How the iPad is changing the way we learn

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Auteur : Rhiannon Williams
Date de l'info : 16 mars 2015


“What’s wrong with education cannot be fixed with technology. No amount of technology will make a dent.” So said Steve Jobs in 1996 – during an interview in which the Apple co-founder claimed the bureaucratic, political and sociopolitical problems facing the education sector were beyond technology’s capacity to fix.

In the 19 years since Jobs uttered those words, the issues weighing heavily on the shoulders of educators, schools, universities and other educational facilities have undoubtedly multiplied. But so too have the ways in which technology can be harnessed to address some of the tensions within teaching and learning.

VoksenUddannelsesCenter Syd, or VUC for short, is one of 29 adult education programmes across Denmark, situated across the four towns of Haderslev, Aabenraa, Tonder and Sonderborg. The state-funded centres use legislative frameworks issued by the Ministry of Education, and are run by principals who answer to the centre board. The programmes originally issued students with MacBooks before plumping for iPads to replace traditional textbooks and paper-based essays two years ago, in a bid to help educate those who may struggle with more conventional means of teaching.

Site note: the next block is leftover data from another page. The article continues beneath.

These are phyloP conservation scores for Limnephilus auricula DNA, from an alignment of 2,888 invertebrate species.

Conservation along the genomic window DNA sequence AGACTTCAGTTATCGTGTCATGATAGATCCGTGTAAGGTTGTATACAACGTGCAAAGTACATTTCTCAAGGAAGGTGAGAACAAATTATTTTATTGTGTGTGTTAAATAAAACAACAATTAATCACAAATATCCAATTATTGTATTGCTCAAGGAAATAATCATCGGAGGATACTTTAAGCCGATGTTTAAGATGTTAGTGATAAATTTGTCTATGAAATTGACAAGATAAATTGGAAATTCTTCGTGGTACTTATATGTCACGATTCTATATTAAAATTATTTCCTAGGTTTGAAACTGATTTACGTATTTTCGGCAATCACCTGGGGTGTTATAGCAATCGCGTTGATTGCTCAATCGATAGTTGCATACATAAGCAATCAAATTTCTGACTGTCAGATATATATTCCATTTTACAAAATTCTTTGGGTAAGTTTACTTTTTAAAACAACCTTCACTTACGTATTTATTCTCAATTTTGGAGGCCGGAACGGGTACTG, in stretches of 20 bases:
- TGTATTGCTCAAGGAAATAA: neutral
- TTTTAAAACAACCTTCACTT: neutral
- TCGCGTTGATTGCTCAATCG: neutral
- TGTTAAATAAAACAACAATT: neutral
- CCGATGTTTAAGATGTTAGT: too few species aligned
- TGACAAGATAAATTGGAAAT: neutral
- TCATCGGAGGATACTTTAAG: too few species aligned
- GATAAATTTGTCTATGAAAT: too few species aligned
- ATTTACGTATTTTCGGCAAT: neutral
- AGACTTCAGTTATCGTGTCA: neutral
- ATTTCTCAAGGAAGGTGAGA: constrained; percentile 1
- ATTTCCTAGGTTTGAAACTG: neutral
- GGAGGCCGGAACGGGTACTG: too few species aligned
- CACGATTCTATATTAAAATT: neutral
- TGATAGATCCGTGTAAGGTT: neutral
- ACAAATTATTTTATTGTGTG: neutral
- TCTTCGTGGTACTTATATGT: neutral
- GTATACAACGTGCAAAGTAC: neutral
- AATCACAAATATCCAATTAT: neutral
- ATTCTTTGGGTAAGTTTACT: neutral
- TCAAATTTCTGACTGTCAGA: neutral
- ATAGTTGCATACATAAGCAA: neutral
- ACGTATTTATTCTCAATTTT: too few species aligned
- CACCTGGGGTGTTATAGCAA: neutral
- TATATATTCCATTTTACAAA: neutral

The Haderslev branch is a beautiful glass and bleached wood Scandi-cool building overlooking a calm body of water built 18 months ago at a cost of around 200m Danish krone (£20m). It caters for around 2,200 full-time students (around 8,000 in total, including distance learners as far afield as China and Kenya), aged between 16 and 60 over two years.

VUC centres aim to help those who may have struggled to learn within more traditional, rigid teaching systems, alongside adults wishing to gain new skills later in life, with an aim to equipping them with the qualifications necessary for attending university.

“Many of our students are dropouts from other education systems and they don’t believe in themselves,” managing director Hans Jørgen Hansen tells me. “They think they are stupid or not able to learn. A really important job for our teachers is to recreate their curiosity, so they remember it is good to be curious. They need to feel like they are able to learn, and that they’re succeeding at learning.”

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